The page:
This project is no longer actively developed. If you want to fork the project or deploy your own instance, the source code and Docker containers are available in the GitHub repositories linked above.

Is TLSInventory right for me?

Since our release the TLS monitoring has become standard and many other projects are better suited for some specific use-cases:

  • System administrator (warning about upcoming certificate expiration) - e.g. Uptime Kuma
  • Detailed TLS monitoring with output to JSON (including “grade”) - SSLyze (since version 5.0)

We still have some unique features

  • Extremely efficient data storage for large volume of scans
    • Scanning 1 million domains using SSLyze takes ~250 GB, TLSInventory deduplicates that data to ~50 GB
    • Running the same scan twice, SSLyze would have ~500 GB, TLSInventory ~50.7 GB.
  • Data can be queried using SQL!

If you’re a researcher and want to monitor in-detail and long-term the TLS trends, having deduplication is essentially necessary.

HTTPS/TLS monitoring

Outages from expired certificates are common occurrence on today’s internet. Wouldn’t it be better to do prevent them, instead of fixing them only after your regular uptime monitoring sounds the alarm? This open-source project can help you prevent such outages.

But it’s more than just an certificate expiration monitoring. It also allows you to monitor how secure is your HTTPS configuration, if any new subdomains appeared for your domains, what certificates are used where, and more.

Why not just use SSLabs?

SSLabs is incredibly useful, but not a great fit if you need to:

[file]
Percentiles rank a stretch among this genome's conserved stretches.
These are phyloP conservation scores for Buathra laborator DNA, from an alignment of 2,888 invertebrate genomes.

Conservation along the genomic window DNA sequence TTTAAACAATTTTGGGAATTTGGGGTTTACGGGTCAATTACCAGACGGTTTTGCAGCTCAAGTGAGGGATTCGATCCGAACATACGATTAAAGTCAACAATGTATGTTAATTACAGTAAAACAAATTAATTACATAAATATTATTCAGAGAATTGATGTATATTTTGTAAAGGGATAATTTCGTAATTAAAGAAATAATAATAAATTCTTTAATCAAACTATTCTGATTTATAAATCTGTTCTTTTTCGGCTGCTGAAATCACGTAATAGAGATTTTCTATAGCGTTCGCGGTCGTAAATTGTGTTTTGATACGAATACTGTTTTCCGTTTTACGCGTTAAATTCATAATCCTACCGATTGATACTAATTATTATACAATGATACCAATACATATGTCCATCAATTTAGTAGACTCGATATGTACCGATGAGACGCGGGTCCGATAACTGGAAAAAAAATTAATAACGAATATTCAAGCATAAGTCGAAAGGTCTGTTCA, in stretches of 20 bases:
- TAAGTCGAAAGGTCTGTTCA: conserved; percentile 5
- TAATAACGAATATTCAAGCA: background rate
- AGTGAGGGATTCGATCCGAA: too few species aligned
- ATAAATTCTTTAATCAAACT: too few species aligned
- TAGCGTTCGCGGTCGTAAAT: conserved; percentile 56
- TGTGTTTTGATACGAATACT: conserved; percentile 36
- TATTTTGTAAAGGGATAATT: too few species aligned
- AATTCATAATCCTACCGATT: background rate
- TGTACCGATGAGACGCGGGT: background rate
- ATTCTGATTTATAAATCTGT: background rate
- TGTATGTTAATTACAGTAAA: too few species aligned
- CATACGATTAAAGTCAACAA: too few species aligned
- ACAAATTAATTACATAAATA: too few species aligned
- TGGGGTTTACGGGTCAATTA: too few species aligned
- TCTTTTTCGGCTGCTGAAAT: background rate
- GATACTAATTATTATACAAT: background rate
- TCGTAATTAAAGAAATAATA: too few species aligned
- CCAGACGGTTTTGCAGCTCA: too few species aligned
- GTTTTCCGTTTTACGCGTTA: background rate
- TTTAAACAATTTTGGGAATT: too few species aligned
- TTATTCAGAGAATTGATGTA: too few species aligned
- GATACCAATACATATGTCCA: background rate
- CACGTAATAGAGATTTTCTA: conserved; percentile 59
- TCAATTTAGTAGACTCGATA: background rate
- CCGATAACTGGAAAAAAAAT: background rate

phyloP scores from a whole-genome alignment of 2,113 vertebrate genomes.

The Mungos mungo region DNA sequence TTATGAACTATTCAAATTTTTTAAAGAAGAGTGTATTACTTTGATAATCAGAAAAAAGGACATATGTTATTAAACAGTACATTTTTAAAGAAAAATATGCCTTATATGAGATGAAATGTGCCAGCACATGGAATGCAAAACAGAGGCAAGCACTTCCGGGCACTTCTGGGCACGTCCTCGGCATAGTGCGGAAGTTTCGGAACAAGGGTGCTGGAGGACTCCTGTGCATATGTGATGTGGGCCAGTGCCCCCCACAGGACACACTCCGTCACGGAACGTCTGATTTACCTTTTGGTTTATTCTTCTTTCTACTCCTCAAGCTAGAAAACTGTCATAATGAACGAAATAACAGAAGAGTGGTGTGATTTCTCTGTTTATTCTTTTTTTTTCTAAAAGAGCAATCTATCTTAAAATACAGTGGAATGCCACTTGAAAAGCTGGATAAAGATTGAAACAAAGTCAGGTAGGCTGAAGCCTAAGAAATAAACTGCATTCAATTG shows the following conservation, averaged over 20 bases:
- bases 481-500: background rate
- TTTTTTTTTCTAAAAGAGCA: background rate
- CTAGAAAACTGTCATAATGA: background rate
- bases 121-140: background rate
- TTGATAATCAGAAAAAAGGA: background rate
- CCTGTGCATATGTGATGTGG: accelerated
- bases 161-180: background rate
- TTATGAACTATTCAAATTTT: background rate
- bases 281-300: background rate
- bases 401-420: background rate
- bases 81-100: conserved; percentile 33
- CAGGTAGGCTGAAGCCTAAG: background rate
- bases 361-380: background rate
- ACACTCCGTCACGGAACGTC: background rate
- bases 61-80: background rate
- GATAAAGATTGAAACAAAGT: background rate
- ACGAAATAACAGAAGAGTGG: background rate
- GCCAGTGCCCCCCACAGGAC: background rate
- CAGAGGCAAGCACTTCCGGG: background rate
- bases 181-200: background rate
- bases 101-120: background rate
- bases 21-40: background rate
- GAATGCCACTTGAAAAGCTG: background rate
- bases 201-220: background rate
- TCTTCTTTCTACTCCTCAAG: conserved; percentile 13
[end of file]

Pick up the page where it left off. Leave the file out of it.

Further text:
• scan services that are in internal network (i.e. not on internet)
  • scan a server running on specific IP (for specific hostname), that’s not yet propagated through DNS (for example a stage server)
  • scan many different domains (scanning is rate limited)
  • scan regularly as part of monitoring (and get notifications before problems like certificate expiration occur)

TLSInventory can help you with all of the above - either directly using the publicly available instance, or you can self-host the app.


This whole project is open-source with MIT license. It’s comprised of multiple parts:

  • Backend - where most of the magic happens - API, scanning, database
  • Frontend - web interface which consumes the API provided by backend.

and multiple few utilities, which are all tied together using Docker containers. For quickstart checkout the Docker repository and also take a look to the Readme in backends repository.

What’s the current state of the project?

As of January 2023, this project reached end of life. Other projects have reached feature parity and on top of that have a more polished UI. The one use case where this project still outshines them is being a research tool for long term monitoring of representative sample of websites on the Internet.

All the source codes remain available and the app can be self-hosted using Docker.